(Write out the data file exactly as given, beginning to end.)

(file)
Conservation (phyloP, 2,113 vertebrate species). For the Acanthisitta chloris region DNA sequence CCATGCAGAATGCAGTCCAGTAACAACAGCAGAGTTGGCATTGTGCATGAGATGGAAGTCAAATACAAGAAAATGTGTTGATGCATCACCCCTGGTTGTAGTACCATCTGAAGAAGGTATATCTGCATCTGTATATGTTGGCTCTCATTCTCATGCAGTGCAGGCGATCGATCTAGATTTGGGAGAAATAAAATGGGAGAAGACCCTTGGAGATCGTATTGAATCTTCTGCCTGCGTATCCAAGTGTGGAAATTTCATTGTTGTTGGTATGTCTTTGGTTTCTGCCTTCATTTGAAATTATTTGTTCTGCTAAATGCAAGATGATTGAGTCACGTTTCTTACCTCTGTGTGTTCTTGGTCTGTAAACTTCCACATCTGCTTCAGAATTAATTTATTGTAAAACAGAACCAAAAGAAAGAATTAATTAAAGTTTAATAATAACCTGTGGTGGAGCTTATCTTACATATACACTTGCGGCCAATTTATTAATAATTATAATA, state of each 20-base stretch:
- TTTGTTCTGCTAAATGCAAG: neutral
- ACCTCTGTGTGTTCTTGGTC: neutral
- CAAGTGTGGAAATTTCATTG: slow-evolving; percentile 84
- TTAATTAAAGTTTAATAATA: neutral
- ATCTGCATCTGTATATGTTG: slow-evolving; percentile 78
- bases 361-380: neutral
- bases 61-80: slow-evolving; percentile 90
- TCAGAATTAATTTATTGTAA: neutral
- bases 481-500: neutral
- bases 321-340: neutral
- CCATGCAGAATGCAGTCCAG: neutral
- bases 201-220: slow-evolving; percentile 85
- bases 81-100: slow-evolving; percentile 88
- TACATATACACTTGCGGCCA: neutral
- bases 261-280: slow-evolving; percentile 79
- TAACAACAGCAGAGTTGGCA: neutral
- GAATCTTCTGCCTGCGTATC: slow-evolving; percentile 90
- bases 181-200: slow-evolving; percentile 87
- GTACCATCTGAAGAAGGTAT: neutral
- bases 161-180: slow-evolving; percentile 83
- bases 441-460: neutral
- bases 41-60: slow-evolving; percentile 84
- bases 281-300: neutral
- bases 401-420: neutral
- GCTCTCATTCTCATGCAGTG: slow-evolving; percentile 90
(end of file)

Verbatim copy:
Conservation (phyloP, 2,113 vertebrate species). For the Acanthisitta chloris region DNA sequence CCATGCAGAATGCAGTCCAGTAACAACAGCAGAGTTGGCATTGTGCATGAGATGGAAGTCAAATACAAGAAAATGTGTTGATGCATCACCCCTGGTTGTAGTACCATCTGAAGAAGGTATATCTGCATCTGTATATGTTGGCTCTCATTCTCATGCAGTGCAGGCGATCGATCTAGATTTGGGAGAAATAAAATGGGAGAAGACCCTTGGAGATCGTATTGAATCTTCTGCCTGCGTATCCAAGTGTGGAAATTTCATTGTTGTTGGTATGTCTTTGGTTTCTGCCTTCATTTGAAATTATTTGTTCTGCTAAATGCAAGATGATTGAGTCACGTTTCTTACCTCTGTGTGTTCTTGGTCTGTAAACTTCCACATCTGCTTCAGAATTAATTTATTGTAAAACAGAACCAAAAGAAAGAATTAATTAAAGTTTAATAATAACCTGTGGTGGAGCTTATCTTACATATACACTTGCGGCCAATTTATTAATAATTATAATA, state of each 20-base stretch:
- TTTGTTCTGCTAAATGCAAG: neutral
- ACCTCTGTGTGTTCTTGGTC: neutral
- CAAGTGTGGAAATTTCATTG: slow-evolving; percentile 84
- TTAATTAAAGTTTAATAATA: neutral
- ATCTGCATCTGTATATGTTG: slow-evolving; percentile 78
- bases 361-380: neutral
- bases 61-80: slow-evolving; percentile 90
- TCAGAATTAATTTATTGTAA: neutral
- bases 481-500: neutral
- bases 321-340: neutral
- CCATGCAGAATGCAGTCCAG: neutral
- bases 201-220: slow-evolving; percentile 85
- bases 81-100: slow-evolving; percentile 88
- TACATATACACTTGCGGCCA: neutral
- bases 261-280: slow-evolving; percentile 79
- TAACAACAGCAGAGTTGGCA: neutral
- GAATCTTCTGCCTGCGTATC: slow-evolving; percentile 90
- bases 181-200: slow-evolving; percentile 87
- GTACCATCTGAAGAAGGTAT: neutral
- bases 161-180: slow-evolving; percentile 83
- bases 441-460: neutral
- bases 41-60: slow-evolving; percentile 84
- bases 281-300: neutral
- bases 401-420: neutral
- GCTCTCATTCTCATGCAGTG: slow-evolving; percentile 90